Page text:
steveerickson

Steve Erickson II (BSS #447)

Steve Erickson is most recently the author of These Dreams of You. He previously appeared on The Bat Segundo Show #180.

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Condition of Mr. Segundo: Contriving plans to join a community of one half.

Author: Steve Erickson)

Subjects Discussed: Writing a novel around short bursts, plagiarizing the future, The Sea Came In at Midnight, the novel as kaleidoscope, rationale that emerges midway through writing a novel, losing 50 pages in These Dreams of You, not writing from notes, Zan’s tendency to hear profane words from telephone conversations, the considerable downside and formality of being dunned, fake politeness and underlying tones of contempt, not naming Obama, Kennedy, or David Bowie, Molly Bloom in Ulysses and Molly in These Dreams of You, Erickson’s commitment to the ineffable, letting a reader find her own meaning, defining a character in terms of story instead of public and historical terms, listening to David Bowie to get a sense of Berlin, Erickson’s cherrypicked version of Bowie’s Berlin Trilogy, not capitalizing American and European throughout Dreams, using autobiographical details for fiction, Jeanette Winterson’s Why Be Happy When You Could Be Normal?, “part fact part fiction is what life is,” dating a Stalinist, why fiction is more informed by real life, how invented details encourage a conspiracy, the dissipating honor of being true to what is true, the last refuge of a bad writer, what a four-year-old can and cannot say, bending the truth when it sounds too fictional, Kony and Mike Daisey, combating the needs for believability and readers who feel defrauded, authenticity within lies, kids and photos who disappear in Dreams, striking a balance between the believable and the phantasmagorical, fiction which confounds public marketeers from the outset, postmodernism’s shift to something not cool, limitations and literary possibilities, the burdens of taxonomy, living in a culture that wishes to pigeonhole, why Zeroville and These Dreams of You gravitate more toward traditional narrative, reviewers who are hostile to anything remotely unconventional, writing a novel from the collective national moment, the relationship between history and fiction, being a man “out of time,” thoughts on how a private and antisocial reading culture is increasingly socialized, having an antisocial temperament, writers who cannot remember the passages that they write, the pros and cons of book conventions, and being “a community of one.”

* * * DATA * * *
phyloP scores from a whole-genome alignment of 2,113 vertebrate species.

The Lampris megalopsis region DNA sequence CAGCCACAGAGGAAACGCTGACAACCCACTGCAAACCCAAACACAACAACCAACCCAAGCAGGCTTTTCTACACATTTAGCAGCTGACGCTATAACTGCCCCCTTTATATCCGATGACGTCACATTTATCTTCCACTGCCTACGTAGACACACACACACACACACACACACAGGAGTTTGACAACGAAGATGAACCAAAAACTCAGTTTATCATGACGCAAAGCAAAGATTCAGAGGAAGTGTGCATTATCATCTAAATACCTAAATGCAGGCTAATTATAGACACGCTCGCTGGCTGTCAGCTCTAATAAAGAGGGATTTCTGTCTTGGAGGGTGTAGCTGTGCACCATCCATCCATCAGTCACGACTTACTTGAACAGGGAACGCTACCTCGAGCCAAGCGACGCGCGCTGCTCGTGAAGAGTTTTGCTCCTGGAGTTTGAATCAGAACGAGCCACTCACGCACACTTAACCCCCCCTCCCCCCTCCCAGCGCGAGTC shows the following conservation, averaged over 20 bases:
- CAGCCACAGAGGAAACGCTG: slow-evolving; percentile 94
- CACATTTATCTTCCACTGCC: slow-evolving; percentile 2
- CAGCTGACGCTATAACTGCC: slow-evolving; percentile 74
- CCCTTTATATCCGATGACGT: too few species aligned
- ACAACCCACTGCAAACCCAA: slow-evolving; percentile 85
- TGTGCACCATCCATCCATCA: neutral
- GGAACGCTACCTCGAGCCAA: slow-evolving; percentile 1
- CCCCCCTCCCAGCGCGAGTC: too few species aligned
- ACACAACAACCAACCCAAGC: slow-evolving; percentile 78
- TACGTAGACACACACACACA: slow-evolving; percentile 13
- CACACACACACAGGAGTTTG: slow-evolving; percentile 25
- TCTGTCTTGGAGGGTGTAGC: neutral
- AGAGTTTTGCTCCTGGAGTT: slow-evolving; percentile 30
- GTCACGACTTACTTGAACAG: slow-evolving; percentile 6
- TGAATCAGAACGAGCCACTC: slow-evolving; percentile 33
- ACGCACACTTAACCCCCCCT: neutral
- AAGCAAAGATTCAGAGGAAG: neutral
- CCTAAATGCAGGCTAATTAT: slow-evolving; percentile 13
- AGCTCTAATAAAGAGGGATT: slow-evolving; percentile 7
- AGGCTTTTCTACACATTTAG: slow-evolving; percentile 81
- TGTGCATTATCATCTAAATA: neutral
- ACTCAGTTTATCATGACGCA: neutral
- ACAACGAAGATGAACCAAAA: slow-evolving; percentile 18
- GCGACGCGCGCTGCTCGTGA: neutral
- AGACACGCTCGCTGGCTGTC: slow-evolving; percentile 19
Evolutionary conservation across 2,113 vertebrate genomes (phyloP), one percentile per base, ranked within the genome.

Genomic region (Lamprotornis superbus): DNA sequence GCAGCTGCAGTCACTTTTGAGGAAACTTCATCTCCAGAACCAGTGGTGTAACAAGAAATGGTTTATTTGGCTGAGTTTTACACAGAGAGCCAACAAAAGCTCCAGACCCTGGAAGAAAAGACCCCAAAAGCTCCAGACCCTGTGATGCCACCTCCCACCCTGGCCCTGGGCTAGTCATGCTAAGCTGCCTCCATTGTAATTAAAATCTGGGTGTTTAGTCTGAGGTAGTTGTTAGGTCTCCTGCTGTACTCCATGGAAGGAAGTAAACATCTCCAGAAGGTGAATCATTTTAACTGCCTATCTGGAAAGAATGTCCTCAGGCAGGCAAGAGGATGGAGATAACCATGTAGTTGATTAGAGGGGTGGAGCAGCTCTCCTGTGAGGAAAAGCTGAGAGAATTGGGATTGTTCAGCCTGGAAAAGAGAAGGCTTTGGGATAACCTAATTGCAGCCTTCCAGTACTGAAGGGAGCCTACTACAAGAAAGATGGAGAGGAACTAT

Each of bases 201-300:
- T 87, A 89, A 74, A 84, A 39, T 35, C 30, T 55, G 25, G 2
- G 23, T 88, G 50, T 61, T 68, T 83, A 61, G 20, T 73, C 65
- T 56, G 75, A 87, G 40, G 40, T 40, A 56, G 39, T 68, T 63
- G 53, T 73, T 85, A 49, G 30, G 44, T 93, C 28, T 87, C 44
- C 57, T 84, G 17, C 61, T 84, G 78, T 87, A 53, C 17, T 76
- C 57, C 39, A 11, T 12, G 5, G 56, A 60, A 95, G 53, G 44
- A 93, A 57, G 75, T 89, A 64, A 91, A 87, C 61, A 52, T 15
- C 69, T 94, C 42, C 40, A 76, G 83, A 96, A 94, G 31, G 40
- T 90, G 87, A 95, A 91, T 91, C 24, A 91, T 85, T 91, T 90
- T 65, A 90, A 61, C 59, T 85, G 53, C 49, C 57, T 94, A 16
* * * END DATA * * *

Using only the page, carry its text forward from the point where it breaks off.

EXCERPT FROM SHOW:

Erickson: We do live in a culture that wants to pigeonhole things. I don’t know whether that’s a function of late 20th century/early 21st century culture or is a function of American culture, or some combination of the two. In Japan, for instance, they don’t seem to worry about that when it comes to my novels.

Correspondent: But with Zeroville and with Dreams, we have moved a little bit more toward traditional narrative. I mean, maybe the impulse was always there. But do you think this has just been symptomatic of what you’ve been more occupied with of late? Fusing that traditional narrative with, say, some of these additional ideas of disappearance, of inserting words into sentences, and so forth?

Erickson: Right. Well, it’s hard for me to know. There are still a lot of people out there who would read this novel, These Dreams of You, and think it’s a pretty damn unconventional novel. They may not have read Our Ecstatic Days and thereby see this novel as whatever you want to call it: more accessible. But I can tell from the reviews I’ve gotten on this novel, which have largely been somewhere between good and better than good, nonetheless there are reviewers out there who really don’t quite know what to make of even this particular novel, which I think you’ve rightly said steers a little bit toward the conventional than earlier novels. And in the case of Zeroville, again, I had a strategy from the beginning, having thought about this novel for a while. I had started the novel at one point and I was writing it differently. And I was writing it — I don’t mean differently in terms of my earlier books. It was written more like my earlier books. And I stopped. I threw it out. Because I felt that this novel is about loving the movies, being obsessed with movies. It should have some of the energy of a movie. It should follow some of the narrative laws of a movie. So you had a lot of dialogue and a lot of the story being told in external terms. Being told in dialogue. Being told in action. Not a lot of motivational stuff. The main character in that novel, we never quite know where he’s coming from. We never know if he’s some kind of savant, or socially and mentally challenged. We never know.